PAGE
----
A Sidelong Glance, John Edmonds’ (b. 1989) solo exhibition as the winner of the Foam Paul Huf Award 2021, brings together intimate studio photographs and meticulous still lifes that question the notions of authenticity and identity, whilst reflecting upon modes of representation. As the show title suggests, the works are deceptively complex, with minimal compositions lending to in-depth cultural readings.
In the black-and-white photograph A Guard for the Gods (2020), for example, a shirtless male figure, wearing a policeman’s hat, stands alongside an array of African totems, as if guarding them. The image is suggestive of both possession and desire, whilst considering the legacies of violence – state-sanctioned, colonial or otherwise.
The relationship between the “collector” and the “collected” is highlighted to the viewer, who is urged to consider the importance of objects throughout their life: spiritual and sentimental, or monetary. Throughout the show, Edmonds also responds to the iconography of western art history at large. In Face As Mask II (2018), he draws inspiration from Man Ray’s Kiki with African Mask (1926), the subject’s hands cupping their face in a vulnerable and reflective moment, celebrating the quotidian.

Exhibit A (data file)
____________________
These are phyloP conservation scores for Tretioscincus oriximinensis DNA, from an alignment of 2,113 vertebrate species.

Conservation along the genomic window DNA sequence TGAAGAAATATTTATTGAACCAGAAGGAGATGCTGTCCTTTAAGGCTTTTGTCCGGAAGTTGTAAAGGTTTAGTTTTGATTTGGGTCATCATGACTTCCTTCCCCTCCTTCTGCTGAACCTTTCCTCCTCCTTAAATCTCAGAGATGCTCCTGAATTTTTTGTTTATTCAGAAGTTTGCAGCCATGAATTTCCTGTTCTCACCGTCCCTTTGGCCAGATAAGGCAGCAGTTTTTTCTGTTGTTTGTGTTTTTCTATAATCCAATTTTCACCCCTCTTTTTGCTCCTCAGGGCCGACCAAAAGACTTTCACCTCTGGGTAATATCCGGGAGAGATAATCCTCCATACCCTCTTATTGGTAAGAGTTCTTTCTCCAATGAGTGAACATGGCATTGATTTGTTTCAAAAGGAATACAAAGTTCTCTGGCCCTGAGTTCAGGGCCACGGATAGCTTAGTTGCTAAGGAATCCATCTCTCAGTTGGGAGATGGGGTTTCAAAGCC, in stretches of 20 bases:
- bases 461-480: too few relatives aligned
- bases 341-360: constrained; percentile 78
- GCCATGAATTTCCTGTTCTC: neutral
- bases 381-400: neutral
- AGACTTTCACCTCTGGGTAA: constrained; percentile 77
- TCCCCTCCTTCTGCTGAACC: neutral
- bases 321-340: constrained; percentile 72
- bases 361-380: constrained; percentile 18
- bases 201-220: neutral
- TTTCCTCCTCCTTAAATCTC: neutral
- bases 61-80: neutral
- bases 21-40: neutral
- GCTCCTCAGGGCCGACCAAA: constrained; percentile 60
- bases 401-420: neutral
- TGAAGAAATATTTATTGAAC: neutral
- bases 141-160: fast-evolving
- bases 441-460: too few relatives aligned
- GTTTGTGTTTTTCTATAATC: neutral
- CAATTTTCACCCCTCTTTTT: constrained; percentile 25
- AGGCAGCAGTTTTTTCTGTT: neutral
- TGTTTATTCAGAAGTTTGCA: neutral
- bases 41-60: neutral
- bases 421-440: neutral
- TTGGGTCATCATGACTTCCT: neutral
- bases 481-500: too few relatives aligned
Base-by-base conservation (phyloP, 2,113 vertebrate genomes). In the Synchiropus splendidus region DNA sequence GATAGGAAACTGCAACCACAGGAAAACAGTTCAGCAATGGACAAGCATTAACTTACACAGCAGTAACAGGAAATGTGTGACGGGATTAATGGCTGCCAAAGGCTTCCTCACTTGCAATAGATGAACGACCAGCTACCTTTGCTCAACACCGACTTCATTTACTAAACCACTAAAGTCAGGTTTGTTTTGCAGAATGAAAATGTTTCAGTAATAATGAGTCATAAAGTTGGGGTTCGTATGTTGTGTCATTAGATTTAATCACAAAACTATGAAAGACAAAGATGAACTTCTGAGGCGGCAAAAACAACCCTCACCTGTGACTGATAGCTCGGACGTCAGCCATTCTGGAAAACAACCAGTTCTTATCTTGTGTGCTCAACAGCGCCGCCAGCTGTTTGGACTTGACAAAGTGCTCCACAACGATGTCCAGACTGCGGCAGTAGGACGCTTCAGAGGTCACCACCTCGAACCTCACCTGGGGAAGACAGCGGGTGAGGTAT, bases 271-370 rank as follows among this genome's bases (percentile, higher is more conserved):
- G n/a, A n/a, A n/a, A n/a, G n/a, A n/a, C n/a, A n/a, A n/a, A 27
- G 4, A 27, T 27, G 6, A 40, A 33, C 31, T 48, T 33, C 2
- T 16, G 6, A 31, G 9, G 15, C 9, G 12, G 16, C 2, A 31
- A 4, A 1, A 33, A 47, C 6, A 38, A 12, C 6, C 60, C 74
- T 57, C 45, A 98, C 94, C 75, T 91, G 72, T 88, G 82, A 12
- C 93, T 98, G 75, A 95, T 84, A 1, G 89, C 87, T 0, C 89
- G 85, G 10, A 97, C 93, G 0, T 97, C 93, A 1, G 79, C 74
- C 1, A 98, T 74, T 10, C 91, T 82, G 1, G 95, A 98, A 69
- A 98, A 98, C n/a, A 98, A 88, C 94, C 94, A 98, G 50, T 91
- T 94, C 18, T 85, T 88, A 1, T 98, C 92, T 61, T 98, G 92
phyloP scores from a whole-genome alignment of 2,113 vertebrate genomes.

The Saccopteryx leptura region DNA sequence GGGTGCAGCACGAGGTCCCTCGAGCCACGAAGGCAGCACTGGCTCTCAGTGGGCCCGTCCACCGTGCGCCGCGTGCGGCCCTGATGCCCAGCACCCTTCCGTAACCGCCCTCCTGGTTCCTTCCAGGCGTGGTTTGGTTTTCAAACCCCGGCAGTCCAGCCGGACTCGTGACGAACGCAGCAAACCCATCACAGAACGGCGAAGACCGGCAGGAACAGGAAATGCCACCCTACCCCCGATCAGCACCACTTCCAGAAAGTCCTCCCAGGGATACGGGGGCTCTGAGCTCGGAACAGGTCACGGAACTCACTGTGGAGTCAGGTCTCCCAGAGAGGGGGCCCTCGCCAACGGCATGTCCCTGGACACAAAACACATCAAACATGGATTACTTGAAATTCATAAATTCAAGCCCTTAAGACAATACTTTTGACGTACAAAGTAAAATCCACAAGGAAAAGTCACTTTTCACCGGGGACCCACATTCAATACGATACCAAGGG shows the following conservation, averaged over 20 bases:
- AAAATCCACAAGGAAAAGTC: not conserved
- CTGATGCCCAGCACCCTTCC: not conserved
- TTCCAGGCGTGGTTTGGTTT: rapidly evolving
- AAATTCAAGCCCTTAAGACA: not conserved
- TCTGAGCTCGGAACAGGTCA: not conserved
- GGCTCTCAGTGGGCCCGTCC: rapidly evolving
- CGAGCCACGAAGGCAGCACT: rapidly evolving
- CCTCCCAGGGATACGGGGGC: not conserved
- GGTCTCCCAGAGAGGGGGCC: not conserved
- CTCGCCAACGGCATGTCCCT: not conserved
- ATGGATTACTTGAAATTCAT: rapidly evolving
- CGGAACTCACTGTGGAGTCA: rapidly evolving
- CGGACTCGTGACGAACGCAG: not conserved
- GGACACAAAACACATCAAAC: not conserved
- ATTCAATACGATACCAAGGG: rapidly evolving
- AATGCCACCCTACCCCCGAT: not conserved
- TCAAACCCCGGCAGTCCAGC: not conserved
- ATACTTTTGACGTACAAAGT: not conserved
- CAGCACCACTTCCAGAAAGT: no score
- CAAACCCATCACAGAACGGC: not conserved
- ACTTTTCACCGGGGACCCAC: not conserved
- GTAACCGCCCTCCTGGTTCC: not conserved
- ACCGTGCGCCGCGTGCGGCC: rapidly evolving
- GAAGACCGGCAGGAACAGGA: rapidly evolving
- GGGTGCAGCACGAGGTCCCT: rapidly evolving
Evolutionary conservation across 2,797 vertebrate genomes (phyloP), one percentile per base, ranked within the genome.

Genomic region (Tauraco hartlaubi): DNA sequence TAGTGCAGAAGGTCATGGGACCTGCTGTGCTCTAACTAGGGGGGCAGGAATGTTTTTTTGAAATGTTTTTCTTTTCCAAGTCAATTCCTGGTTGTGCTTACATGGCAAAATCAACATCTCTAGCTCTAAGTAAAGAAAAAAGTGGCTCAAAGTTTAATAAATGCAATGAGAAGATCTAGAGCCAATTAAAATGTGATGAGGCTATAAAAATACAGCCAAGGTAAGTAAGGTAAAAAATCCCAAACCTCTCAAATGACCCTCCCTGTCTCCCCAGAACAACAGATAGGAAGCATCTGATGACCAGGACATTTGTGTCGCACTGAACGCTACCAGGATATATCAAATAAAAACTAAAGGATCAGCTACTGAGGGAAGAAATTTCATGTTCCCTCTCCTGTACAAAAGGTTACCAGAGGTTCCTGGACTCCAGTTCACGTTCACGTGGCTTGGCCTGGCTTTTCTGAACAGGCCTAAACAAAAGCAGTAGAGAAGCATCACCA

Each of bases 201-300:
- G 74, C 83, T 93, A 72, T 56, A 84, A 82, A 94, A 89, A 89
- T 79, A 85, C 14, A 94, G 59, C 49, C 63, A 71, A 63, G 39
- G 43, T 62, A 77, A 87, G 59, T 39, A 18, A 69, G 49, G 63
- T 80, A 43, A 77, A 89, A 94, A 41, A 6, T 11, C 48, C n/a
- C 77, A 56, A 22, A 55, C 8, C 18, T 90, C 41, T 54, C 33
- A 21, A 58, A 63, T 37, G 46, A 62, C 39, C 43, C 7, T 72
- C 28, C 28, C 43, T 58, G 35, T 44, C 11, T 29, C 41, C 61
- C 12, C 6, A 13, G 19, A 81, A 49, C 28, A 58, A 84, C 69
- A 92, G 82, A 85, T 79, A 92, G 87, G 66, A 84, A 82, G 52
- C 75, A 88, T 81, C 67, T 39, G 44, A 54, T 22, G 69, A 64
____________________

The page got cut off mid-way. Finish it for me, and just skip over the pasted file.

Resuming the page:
In the perspective of cataloguing and exhibiting, Still Life II (2018), in comparison, shows a frontal sculpture against a shimmering golden cloth, unhinging the object from the original environment and rethinking it within a new context. The piece functions as symbol of traditional African cultural heritage or memory – a means to explore the complex acts of cultural appropriation in contemporary society. Ultimately, with Holding a sculpture (from the Ashanti) (2019), Edmonds anchors the past to present through human hands.
Foam, Amsterdam, 18 February – 19 June.
Words: Monica De Vidi
1. Face As Mask II (2018) © John Edmonds
2. Tête d’Homme, 2018 © John Edmonds / courtesy of the artist